God sacrificing Himself?


#22

According to your tradition, yes. Not according to Christian tradition, which pre-dates Islam by hundreds of years. In fact, according to Christian tradition, ‘revelation from God’ came to an end with the death of the last of the 12 Apostles.

So, again: for me as a Christian, why should I believe something that I wouldn’t consider ‘revelation from God’, but rather, merely something that was written hundreds of years after the fact?


#23

I am Jewish, so I do not believe in the need for sacrifice of Jesus Christ.

However, I do understand the Sacrifice of the Cross.

According to Roman Catholicism, Jesus as the expression of God Incarnate was not merely offering a ransom price to God as if the God of the Jews could only be appeased by the blood sacrifice of a human being to forgive the sin inherent in humanity. Jesus was not offering a sacrifice to God or himself. Jesus or God was offering his life, his perfect life as God to humanity so that humanity could partake of it.

According to Catholicism, God intends for humans to share in eternal life in heaven that carries with it a facet of the Divine Life within it. Jesus of Nazareth suffered the Passion and died on the cross not merely to forgive sins but “that through these things you may become partakers of the divine nature,” as 2 Peter 1:4 states. Catholics teach that God partook of human nature for a definite period of time so that humanity might partake of divine nature of an indefinite period of time, in heaven with God.

The suffering of the Passion was indeed truly terrible, but is because some members of humanity share great suffering that others do not. Therefore, as some Christians see it, God lowered the Divine Nature in the Person of Jesus not to satisfy himself, as if God demands such blood-justice, but to partake of some of this horrific suffering upon the shoulders of Divinity, in order that God might comprehend through experience, if possible, everything all that humanity must suffer on earth. This way God can be just and in the right in offering humanity in sharing the divine nature with humanity after they have suffered and died.


#24

Judaism has something similar. We teach that there is a spark of the Divine in all things created, animate and inanimate. God is all in all. While one might say this is one of the reasons that divides us from seeing the need for a suffering Messiah since our tradition holds that God already understands our suffering by already partaking of it by nature, at the same time one may also say that the suffering Messiah as taught by the first disciples of Jesus (who were all Jews, by the way) is a very Jewish concept.

Of all creation, God can indeed comprehend suffering through the suffering of humanity since we are all made in the image of God. The concept of Messiah being Jewish, not Gentile, and the concept of the spark of Divinity being in all that God has created is not totally irrational in Jewish terms. Jews wouldn’t (and didn’t) see this as God offering himself as a sacrifice to God, as Jews don’t believe in the Trinity, but the offering isn’t actually seen that way in Christianity either despite the view that Jesus is held by Catholics as God the Son.

God does not need to be satisfied by death or blood, as God he eats or requires blood to balance the scales of justice. “Do I eat the flesh of bulls or drink the blood of goats?” the prophets and psalmists had God asking at Psalm 50:13. Of course not. The sacrificial system of animals as a means of atonement as other Biblical and post-Biblical writings would show, the sacrificial rite was an empty, outward form and not automatic as were genuine repentance, prayer and fasting, even on a national level.–Read Isaiah 1:11-17; 58:1-10; and Jonah chapter 3.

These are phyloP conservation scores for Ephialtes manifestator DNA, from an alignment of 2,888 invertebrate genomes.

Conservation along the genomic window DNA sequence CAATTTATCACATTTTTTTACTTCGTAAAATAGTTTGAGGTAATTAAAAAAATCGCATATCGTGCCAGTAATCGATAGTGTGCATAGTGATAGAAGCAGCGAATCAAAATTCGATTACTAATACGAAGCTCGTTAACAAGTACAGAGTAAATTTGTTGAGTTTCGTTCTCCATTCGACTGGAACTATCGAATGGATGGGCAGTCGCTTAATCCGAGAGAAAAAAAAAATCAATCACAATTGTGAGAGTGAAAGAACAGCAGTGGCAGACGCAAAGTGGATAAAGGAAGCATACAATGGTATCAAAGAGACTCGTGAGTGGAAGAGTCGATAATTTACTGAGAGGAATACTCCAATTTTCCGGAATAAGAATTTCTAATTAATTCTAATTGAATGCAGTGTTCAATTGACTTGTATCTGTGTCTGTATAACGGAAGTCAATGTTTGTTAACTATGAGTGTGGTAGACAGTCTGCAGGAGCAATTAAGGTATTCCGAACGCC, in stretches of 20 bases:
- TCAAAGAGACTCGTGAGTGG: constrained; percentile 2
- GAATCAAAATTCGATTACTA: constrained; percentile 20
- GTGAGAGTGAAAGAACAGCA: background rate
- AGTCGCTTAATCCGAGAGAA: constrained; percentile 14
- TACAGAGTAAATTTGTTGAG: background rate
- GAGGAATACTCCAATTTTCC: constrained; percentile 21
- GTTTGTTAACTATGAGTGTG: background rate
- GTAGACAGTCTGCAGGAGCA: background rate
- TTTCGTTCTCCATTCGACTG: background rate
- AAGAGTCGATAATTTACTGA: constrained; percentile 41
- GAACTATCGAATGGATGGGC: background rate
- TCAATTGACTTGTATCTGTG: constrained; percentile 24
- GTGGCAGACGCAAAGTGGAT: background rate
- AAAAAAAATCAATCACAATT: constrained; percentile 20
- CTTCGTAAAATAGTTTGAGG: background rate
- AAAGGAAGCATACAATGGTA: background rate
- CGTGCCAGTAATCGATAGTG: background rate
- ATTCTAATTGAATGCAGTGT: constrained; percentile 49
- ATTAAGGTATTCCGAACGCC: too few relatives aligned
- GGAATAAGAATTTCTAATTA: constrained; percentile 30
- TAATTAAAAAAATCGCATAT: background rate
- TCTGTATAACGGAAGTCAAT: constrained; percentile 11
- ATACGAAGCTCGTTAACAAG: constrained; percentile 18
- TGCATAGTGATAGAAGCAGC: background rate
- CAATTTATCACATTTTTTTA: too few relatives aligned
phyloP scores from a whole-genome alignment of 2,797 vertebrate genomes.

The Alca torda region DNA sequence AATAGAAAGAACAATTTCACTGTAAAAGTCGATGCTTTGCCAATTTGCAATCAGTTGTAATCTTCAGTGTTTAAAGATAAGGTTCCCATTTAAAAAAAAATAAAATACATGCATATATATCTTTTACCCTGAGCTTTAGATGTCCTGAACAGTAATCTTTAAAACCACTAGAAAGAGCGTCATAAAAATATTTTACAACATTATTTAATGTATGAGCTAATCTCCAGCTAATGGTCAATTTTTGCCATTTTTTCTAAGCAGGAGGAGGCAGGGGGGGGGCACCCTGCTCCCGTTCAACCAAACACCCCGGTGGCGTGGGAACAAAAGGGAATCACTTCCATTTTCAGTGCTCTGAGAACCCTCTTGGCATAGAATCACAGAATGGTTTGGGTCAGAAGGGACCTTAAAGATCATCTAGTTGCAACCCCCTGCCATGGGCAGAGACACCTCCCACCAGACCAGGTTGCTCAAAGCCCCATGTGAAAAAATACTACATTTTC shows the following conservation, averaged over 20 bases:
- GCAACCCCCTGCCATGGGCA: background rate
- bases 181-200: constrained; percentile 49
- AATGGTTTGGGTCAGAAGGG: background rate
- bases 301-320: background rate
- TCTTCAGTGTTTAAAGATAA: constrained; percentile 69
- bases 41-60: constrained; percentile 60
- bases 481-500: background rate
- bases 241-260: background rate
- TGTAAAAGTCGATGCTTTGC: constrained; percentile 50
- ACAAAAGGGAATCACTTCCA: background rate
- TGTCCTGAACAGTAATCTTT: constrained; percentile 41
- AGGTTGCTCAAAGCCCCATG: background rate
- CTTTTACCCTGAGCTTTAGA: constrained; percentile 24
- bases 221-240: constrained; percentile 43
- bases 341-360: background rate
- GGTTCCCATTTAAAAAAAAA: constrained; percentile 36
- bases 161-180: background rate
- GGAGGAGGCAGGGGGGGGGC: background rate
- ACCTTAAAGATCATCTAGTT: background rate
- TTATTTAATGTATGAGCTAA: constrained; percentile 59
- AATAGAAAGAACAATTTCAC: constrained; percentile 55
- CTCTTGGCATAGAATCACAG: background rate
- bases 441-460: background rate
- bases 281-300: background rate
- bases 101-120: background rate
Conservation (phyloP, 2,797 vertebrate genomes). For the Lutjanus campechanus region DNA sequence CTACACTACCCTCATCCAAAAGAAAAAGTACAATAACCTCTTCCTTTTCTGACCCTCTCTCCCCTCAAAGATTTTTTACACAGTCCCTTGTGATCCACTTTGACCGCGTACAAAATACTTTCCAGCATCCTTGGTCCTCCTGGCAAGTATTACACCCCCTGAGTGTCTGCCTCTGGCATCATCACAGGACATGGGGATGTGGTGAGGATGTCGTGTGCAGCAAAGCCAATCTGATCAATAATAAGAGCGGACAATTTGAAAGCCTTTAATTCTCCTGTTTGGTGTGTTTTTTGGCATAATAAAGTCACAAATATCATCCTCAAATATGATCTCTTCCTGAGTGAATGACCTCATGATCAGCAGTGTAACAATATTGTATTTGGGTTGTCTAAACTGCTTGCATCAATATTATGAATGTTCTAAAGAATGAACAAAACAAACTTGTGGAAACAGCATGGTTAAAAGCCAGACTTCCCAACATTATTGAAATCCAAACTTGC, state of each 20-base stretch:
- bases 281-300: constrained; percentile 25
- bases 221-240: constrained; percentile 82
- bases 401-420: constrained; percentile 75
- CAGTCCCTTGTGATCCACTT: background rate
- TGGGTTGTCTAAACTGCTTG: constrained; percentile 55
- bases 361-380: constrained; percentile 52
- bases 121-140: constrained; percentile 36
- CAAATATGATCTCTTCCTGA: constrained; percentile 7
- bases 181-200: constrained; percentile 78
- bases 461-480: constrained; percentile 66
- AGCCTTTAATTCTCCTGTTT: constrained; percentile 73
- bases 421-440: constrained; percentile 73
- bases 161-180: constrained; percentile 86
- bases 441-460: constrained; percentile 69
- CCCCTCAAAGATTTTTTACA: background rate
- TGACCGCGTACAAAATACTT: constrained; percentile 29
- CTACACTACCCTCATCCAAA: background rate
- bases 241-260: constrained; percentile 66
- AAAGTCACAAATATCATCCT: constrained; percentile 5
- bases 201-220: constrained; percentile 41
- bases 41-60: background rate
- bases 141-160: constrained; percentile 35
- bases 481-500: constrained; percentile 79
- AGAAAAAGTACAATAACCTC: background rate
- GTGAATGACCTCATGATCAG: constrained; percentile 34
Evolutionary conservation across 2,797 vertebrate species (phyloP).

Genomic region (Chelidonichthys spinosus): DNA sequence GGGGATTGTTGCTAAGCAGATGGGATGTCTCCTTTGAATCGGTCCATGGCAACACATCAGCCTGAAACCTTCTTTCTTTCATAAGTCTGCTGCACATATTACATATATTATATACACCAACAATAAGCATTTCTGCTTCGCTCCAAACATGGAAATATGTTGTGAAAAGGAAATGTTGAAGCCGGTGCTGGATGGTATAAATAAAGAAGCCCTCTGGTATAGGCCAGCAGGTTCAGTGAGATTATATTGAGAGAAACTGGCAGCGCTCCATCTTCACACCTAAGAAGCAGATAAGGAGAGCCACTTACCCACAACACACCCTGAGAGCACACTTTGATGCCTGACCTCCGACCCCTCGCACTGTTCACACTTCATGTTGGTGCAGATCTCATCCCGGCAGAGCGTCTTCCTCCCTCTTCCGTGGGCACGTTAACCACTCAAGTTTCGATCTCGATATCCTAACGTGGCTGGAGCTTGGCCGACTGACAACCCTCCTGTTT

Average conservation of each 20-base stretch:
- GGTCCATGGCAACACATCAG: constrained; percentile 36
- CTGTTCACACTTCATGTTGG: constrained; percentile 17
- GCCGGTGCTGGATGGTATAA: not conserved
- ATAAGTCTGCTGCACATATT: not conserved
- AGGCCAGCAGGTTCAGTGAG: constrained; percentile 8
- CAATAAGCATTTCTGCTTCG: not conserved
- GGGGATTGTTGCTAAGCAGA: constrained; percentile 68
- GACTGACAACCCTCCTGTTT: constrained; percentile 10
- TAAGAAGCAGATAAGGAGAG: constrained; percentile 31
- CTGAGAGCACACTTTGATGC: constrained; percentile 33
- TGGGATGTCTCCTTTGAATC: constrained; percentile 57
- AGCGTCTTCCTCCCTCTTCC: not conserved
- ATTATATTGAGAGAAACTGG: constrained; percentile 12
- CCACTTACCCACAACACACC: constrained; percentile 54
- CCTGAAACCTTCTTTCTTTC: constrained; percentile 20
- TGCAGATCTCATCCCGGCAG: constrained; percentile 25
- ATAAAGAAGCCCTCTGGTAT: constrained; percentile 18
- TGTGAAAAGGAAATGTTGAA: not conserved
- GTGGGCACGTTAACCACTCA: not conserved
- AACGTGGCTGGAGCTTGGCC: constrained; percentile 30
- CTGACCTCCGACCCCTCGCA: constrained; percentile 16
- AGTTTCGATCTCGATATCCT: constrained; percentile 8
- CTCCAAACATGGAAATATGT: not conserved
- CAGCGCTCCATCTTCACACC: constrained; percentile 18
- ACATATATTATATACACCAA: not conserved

While as a Jew I am not here to teach what the Church or New Testament means when it refers to Christians being ransomed by, atoned with, or washed by means by Christ’s “blood,” it should be noted that Christians never wash, drink, or use literal blood in their worship. The only offering of blood in Mass, for example, that comes through Christ in Sacramental form, is not consumed by God but consumed by the Church for whom Jesus suffered and died for, the very same who partake of it during Holy Communion. Though referred as an “offering” to God, this seems symbolic (in the sacramental sense, that is), as those who partake of it are the beneficiaries of the sacrifice.

Usually, in a sacrifice, those for whom it is made drink of the blood. If God has not been drinking the blood of the Temple sacrifices, sacrifices which we as Jews no longer offer because we know that God accepts our genuine repentance, prayer, and fasting for atonement, what makes you think that Christians believe God drinks the blood of Jesus? Are not they the recipients of Blood when they partake of the Cup? It is not God.

God sacrificed, but not to or for God, but for humanity, or so Christians believe.


#25

Yes, God could have forgiven us any way that He saw fit, but that’s precisely why He chose to sacrifice Himself in order to obtain forgiveness for us. He created us and sacrificed Himself for us (even though He didn’t have to) because it shows just how deeply He loves us. We couldn’t possibly know the depths of His love if He hadn’t done this for us.


#26

You’re not getting it. The beauty of Jesus’s act was that He did it-in spite of the fact that His human flesh railed against it! He foresaw His sufferings. He sweated blood over them. He could’ve walked away right then!


#27

What do you think about Paul, also called Saul or Tarsus?


#28

He’s banned until March, but I imagine his response would be something like this:


#29

Was Mary not sinless according to Catholicism?


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